by Jonathan Ekene Ifeanyi
|Plato and Aristotle|
In our yesterday discussion on Facebook, on the topic “Where do our morals come from?”, Jan Pretorius, responding to Jordan Azoth Mamano (and indirectly to my own article on Relativism), wrote:
“You claim that there is some absolute notion of right and wrong, and this is where my position gets tricky. I don't think there is absolute right or wrong, but we can establish objective right and wrong when we define a moral structure that we want to live with.
“The reason I feel this way is that I find a few problems with the idea of absolute morality:
“1. As soon as you say something is metaphysical, I don't know what you are talking about. Can we measure it? Can we at all even know anything about something that is metaphysical? A metaphysical element can, by its very nature, not be proven in conventional physical means. But, if you are not proving anything physically or demonstrably, then you are far way from proving it.
“2. Can we know or tap into such a metaphysical morality if it existed, and how can we discover what the absolute morals are? Furthermore, how did they come to be? You may think the origins of morality to be inconsequential, but it matters if we want to answer the question - WHY obey absolute morals, if they existed? This question is important because of my next point.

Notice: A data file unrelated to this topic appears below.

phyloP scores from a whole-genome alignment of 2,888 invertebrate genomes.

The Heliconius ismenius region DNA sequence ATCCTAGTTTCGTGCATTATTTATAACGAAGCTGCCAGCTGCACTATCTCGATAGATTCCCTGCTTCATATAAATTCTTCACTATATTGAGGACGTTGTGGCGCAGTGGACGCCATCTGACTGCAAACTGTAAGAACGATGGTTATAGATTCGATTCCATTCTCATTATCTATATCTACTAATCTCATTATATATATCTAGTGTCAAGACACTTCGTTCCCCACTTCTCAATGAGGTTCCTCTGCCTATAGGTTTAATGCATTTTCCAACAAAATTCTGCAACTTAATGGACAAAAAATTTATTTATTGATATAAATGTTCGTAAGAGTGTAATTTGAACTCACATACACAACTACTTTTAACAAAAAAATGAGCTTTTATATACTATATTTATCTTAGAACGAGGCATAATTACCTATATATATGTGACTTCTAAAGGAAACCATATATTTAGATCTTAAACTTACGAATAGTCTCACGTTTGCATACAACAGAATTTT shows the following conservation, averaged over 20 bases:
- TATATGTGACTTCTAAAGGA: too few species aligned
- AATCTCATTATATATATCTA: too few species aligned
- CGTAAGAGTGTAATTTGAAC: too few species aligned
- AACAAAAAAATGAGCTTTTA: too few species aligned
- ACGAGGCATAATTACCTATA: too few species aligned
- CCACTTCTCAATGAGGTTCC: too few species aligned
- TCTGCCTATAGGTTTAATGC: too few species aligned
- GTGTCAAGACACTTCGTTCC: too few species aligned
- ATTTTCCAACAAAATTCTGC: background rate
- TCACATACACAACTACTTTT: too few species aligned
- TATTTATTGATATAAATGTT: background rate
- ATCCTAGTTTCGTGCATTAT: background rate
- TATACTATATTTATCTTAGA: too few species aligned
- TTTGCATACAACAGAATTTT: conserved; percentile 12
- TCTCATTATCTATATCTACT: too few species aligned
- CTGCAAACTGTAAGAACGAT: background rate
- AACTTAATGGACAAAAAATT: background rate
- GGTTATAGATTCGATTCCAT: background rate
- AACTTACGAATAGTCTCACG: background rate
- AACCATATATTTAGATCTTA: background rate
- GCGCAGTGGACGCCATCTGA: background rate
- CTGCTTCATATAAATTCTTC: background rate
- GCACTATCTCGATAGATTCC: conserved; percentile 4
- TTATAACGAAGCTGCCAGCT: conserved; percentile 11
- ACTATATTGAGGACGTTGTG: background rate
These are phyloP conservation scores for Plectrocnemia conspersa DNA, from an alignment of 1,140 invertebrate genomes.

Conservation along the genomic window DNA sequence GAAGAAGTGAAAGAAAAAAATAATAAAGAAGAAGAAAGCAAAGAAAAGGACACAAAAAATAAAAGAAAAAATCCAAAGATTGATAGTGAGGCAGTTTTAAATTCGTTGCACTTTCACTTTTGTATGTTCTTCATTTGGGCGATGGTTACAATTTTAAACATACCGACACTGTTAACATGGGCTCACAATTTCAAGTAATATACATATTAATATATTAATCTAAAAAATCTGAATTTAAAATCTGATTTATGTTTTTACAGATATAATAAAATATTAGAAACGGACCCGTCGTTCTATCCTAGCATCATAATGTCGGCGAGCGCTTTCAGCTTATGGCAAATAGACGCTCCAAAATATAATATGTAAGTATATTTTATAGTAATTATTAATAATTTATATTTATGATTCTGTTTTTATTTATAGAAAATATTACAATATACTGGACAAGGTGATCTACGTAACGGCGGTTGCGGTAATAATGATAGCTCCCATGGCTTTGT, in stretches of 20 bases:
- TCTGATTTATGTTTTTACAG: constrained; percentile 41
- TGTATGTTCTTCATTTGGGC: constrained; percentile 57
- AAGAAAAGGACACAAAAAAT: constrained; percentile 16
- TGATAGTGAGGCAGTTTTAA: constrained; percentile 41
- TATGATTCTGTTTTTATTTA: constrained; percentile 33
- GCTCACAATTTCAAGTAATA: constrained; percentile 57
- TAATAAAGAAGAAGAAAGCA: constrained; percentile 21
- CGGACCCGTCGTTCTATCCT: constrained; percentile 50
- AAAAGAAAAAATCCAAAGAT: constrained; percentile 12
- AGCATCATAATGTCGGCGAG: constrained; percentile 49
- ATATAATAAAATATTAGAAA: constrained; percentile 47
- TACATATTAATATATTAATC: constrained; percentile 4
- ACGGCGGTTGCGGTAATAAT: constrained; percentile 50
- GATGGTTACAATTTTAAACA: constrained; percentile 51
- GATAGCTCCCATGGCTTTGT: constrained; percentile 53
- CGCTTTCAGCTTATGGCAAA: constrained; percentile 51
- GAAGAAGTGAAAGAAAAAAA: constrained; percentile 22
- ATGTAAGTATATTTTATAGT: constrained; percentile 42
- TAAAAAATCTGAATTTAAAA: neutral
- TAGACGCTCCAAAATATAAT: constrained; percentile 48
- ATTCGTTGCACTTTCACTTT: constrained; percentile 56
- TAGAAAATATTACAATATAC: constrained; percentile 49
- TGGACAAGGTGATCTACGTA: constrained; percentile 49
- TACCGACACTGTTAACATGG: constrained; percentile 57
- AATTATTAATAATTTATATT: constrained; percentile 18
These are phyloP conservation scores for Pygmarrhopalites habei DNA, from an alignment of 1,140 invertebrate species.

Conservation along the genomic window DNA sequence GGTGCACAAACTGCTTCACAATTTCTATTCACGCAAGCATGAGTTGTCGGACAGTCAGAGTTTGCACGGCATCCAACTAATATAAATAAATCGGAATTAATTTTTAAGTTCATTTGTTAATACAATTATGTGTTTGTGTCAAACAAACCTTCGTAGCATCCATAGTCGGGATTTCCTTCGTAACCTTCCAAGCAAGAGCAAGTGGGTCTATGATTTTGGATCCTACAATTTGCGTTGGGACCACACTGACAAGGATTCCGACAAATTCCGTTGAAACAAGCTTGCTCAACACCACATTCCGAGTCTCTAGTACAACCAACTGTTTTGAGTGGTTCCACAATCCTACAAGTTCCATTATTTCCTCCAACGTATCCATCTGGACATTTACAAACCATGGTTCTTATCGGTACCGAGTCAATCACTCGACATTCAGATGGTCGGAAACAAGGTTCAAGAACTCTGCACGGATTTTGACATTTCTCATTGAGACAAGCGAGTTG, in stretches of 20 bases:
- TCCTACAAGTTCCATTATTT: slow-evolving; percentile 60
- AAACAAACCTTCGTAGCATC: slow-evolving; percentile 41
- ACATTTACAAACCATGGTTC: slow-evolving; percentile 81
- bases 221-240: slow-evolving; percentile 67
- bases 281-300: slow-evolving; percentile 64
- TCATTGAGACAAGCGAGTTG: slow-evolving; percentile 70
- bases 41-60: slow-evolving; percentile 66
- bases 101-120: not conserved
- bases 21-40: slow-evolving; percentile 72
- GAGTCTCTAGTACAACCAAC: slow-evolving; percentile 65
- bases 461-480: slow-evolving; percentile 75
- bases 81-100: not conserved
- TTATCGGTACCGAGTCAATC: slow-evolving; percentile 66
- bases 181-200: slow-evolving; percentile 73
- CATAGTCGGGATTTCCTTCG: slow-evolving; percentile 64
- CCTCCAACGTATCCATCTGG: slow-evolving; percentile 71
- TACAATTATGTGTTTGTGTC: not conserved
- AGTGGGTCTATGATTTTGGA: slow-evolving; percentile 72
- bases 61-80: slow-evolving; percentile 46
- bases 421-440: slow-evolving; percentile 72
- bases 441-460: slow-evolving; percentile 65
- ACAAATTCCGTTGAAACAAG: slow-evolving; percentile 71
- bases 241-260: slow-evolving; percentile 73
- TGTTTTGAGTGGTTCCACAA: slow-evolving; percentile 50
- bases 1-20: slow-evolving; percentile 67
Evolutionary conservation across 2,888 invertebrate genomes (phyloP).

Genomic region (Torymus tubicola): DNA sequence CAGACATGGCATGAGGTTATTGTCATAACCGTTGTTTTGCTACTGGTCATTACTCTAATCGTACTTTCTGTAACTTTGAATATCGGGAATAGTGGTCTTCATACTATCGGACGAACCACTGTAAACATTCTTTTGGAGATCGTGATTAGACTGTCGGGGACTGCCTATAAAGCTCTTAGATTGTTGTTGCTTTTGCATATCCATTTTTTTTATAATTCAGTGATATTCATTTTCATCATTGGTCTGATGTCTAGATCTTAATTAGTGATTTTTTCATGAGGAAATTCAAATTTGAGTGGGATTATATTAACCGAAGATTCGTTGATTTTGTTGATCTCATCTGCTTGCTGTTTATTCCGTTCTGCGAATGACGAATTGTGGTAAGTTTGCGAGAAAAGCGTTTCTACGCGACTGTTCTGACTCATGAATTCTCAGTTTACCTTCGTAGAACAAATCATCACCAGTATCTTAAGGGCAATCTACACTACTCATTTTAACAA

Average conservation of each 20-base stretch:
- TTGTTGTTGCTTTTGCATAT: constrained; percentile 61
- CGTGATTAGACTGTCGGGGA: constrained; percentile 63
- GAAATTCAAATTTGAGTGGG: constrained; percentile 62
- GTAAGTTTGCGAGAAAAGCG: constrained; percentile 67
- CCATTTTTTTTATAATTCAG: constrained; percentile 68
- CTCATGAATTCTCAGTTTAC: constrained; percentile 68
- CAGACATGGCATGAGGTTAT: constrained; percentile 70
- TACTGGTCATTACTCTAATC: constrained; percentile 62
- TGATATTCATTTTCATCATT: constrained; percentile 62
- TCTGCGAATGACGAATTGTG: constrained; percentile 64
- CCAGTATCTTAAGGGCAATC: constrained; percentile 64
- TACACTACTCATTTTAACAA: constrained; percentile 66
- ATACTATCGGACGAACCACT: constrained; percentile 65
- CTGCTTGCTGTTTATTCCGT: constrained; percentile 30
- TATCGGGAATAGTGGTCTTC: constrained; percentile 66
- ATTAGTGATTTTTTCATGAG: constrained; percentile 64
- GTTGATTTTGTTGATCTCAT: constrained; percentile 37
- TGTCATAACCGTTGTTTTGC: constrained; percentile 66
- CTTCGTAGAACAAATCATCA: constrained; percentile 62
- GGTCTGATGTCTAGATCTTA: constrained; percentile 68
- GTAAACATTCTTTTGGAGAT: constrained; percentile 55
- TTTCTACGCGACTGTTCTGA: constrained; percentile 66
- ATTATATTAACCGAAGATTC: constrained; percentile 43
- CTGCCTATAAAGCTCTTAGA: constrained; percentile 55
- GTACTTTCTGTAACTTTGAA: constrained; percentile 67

“3. How have you determined that the absolute morals, supposing there are any, are actually the best way to live? It is entirely possible that if absolute moral codes existed, they might not always be very efficient. Here is an example:
“Suppose that there was an absolute moral code that says we should never murder. Does that mean we should absolutely never murder? Or are there cases such as self-defence or preventing other deaths, where murder can be permitted? I doubt that an absolute moral code could be nuanced enough to include every single complicated moral dilemma possible. Either we would have to improve upon that morality, or we would have to adjust it in relative terms.
“For this reason I subscribe to an objective sense of morality (not absolute). We can say that it is objective when we determine the goals of morality. This is a morality that requires constant investigation and evaluating situations as they come along. I would say that this is better than absolute morality, and I would even venture as far as to say that this is better than absolute morality even if absolute morality existed (perhaps depending on its origin).”
Here, I wish to respond to these questions as briefly as I can, and without wasting time I start with the first objection raised, namely that “As soon as you say something is metaphysical, I don't know what you are talking about. Can we measure it?...”